Kwai-Wah Pang says the parking at his store is out of hand. The Valero gas station owner shares a building with a fast food restaurant on NW 39 and Portland and witnesses people illegally parking in the store’s handicapped spaces.
Two mornings a week a delivery truck unloads products for the adjoining restaurant. The truck driver illegally blocks the handicapped parking spaces on the building’s north side, Pang said. The truck driver has not been caught in the act by local law enforcement. Later in the day, a DVD kiosk lures people to try their luck and slip into a handicapped spot for convenient access. Renovations at the restaurant have also caused trouble for Pang, with contractors parking in the handicapped area in front of the store, even covering one of the parking spaces with a mound of dirt. "If you’re handicapped, you can’t park here,” said a frustrated Pang, who said customers complain about the illegal parking. It’s an ongoing problem. Over the past two years, Oklahoma City officers issued nearly 12,000 citations for illegal parking in handicapped spaces. Dena Hunt is program coordinator for Oklahoma City’s Handicap Parking Enforcement Specialist program. She oversees a group of 13 parking enforcement officers that fan out across the city, issuing warnings and citations to individuals who illegally park in fire lanes and handicapped spaces. In December, her officers wrote more than 400 tickets, not counting Bricktown and downtown areas that have their own parking enforcement.
Who’s being ticketed?Hunt said her officers often ticket people parking in the spaces without the state-issued handicapped parking placards. In 2008, the Department of Public Safety issued more than 79,000 placards.
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HOW TO HELP AND GET HELP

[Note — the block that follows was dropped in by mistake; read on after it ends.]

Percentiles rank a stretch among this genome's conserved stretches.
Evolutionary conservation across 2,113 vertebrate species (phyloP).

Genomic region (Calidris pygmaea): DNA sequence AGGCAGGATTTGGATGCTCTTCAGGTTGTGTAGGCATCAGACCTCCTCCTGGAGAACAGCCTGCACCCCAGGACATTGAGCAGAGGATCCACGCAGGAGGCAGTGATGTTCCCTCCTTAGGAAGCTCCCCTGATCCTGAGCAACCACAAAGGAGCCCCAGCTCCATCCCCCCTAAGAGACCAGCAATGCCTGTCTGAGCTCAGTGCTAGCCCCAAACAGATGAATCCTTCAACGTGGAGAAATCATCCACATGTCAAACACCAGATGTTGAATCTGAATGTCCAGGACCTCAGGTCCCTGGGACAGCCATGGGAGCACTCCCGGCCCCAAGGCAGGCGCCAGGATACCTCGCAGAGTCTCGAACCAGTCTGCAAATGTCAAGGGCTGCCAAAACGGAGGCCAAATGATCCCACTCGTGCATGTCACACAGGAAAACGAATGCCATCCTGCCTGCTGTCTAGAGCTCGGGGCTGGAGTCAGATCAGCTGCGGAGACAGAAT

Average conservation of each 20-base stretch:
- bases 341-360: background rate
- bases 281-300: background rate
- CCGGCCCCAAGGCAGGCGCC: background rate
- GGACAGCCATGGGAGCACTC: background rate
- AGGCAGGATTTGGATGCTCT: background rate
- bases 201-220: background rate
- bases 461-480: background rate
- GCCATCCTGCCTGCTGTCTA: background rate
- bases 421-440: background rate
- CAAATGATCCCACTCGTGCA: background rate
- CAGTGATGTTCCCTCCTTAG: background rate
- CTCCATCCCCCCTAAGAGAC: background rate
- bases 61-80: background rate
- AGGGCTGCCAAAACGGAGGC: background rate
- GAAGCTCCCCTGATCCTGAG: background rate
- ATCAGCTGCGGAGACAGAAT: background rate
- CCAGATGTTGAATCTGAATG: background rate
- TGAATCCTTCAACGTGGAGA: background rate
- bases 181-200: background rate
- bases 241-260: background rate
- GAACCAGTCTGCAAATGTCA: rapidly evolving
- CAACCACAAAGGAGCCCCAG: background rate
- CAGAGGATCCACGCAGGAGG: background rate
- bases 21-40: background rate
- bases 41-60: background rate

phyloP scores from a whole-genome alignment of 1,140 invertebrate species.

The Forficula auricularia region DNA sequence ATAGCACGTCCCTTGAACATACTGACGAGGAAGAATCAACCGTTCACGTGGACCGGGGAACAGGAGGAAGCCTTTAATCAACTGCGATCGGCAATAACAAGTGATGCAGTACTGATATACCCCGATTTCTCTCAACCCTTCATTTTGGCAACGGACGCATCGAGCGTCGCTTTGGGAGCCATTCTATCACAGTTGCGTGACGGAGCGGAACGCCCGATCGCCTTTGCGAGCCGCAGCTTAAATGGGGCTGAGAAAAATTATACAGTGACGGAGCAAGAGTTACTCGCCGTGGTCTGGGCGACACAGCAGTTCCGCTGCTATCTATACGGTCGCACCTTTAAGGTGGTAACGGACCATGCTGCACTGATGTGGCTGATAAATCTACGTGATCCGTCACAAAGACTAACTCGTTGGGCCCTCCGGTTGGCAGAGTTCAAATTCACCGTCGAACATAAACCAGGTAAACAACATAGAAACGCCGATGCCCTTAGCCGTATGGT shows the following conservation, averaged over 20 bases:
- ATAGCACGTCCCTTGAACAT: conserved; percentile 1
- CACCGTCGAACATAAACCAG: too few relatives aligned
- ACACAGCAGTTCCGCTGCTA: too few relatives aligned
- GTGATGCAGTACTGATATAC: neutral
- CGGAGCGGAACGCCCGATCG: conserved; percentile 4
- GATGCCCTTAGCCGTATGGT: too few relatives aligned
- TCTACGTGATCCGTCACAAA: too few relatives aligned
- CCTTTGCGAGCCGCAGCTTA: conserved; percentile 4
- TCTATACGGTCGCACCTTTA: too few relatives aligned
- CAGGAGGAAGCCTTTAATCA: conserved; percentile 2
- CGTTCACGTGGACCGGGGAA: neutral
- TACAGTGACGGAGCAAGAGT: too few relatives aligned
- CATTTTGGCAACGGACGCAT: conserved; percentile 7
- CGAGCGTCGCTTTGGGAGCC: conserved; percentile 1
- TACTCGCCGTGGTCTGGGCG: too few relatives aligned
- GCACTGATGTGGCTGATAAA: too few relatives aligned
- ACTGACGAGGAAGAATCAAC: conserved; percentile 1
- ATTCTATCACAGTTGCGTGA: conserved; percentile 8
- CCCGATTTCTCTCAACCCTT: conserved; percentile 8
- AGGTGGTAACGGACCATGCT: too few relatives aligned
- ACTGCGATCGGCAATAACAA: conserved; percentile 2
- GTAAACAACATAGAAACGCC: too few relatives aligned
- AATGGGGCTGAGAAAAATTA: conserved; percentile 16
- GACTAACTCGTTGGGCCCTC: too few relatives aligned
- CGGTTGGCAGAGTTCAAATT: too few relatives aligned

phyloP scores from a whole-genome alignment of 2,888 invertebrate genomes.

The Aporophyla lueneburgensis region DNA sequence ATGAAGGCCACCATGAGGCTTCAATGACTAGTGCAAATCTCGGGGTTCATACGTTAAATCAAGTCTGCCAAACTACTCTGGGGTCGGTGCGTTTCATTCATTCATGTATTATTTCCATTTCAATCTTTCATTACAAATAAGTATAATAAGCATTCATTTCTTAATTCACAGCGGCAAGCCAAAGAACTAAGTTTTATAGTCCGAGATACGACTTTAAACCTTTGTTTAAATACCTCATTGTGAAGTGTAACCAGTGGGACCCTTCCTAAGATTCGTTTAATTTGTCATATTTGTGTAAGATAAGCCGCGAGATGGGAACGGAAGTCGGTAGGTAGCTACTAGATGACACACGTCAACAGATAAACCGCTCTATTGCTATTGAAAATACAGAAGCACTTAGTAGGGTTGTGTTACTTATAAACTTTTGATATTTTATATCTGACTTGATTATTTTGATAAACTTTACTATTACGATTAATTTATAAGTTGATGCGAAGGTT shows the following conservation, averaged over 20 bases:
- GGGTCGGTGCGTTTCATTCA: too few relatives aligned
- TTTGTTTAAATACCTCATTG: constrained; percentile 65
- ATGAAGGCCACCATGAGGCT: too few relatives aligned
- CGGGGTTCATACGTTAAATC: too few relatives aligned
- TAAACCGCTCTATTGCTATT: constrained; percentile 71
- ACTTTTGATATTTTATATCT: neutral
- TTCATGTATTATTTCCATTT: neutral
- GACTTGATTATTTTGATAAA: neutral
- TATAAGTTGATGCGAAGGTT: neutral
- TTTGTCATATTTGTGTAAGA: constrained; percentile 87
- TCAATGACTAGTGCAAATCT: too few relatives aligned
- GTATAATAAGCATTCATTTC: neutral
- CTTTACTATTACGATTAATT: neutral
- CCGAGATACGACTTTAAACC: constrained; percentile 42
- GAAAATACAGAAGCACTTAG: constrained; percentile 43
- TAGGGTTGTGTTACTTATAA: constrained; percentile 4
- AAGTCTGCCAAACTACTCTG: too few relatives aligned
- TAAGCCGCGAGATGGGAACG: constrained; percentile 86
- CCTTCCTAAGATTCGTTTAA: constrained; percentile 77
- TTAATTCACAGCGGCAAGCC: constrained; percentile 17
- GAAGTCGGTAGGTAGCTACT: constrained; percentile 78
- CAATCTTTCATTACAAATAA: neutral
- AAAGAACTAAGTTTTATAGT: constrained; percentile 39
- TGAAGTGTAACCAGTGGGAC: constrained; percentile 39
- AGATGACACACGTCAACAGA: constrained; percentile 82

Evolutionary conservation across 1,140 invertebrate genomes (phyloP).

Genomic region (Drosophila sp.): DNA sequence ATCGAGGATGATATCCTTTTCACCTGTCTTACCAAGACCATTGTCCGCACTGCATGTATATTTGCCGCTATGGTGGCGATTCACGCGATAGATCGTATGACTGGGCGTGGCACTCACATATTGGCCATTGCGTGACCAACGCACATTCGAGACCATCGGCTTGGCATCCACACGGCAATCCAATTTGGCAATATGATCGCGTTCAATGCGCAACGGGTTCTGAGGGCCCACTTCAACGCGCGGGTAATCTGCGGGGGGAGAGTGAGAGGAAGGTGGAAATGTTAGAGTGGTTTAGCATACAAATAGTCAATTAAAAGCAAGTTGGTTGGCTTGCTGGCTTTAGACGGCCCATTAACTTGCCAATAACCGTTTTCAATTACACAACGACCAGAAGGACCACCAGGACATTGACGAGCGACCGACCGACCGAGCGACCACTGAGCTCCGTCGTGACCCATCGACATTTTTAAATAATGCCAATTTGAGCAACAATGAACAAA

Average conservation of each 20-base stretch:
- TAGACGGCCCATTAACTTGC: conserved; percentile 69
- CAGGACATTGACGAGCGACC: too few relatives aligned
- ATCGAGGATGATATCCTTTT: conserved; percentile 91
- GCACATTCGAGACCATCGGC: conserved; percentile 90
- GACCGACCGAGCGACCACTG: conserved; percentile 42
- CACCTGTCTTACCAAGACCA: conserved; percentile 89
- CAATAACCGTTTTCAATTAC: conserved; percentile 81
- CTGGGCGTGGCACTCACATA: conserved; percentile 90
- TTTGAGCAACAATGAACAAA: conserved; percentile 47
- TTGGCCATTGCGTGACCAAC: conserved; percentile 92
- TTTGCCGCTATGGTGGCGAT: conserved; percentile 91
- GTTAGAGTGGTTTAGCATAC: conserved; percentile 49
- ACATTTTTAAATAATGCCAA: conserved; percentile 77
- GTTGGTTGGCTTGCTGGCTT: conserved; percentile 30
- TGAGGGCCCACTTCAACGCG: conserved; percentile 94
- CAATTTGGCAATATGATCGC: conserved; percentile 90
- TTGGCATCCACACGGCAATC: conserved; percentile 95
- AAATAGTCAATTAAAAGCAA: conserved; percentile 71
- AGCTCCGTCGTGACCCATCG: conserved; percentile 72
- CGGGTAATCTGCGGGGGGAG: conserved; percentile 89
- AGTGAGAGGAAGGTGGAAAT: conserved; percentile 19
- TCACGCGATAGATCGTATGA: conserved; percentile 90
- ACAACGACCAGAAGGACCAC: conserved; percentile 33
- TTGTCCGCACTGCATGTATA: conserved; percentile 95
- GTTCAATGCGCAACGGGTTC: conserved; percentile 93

MAKING A REPORT Oklahoma City ordinances allow for the enforcement of handicapped parking regulations citywide, even on private property. Also, motorcycles and cars illegally parked in the van-accessible side-striped areas are subject to ticketing or towing.
• To report illegal handicapped parking in Oklahoma City, call the Action Center at 297-2535 or the Handicap Parking Enforcement Specialist program at 316-4050.
• Outside of Oklahoma City, contact a local police department, action center or parking enforcement program. Parking isn’t only barrier
Steven Stokes, director of the Office of Disability Concerns, said that not having accessible parking is but one form of discrimination disabled people meet. "It’s the first barrier that’s encountered in individuals with disabilities,” said Stokes, who is handicapped. "It’s a problem, and it will remain one because the population is growing older and we are living longer with disability.” Stokes said that when people encounter problems they should act by calling their local law enforcement agency.
The Handicap Parking Enforcement Specialist program was started by the Oklahoma City Police Department in 1990. All enforcement specialists are trained civilian officers and the majority of them have handicaps.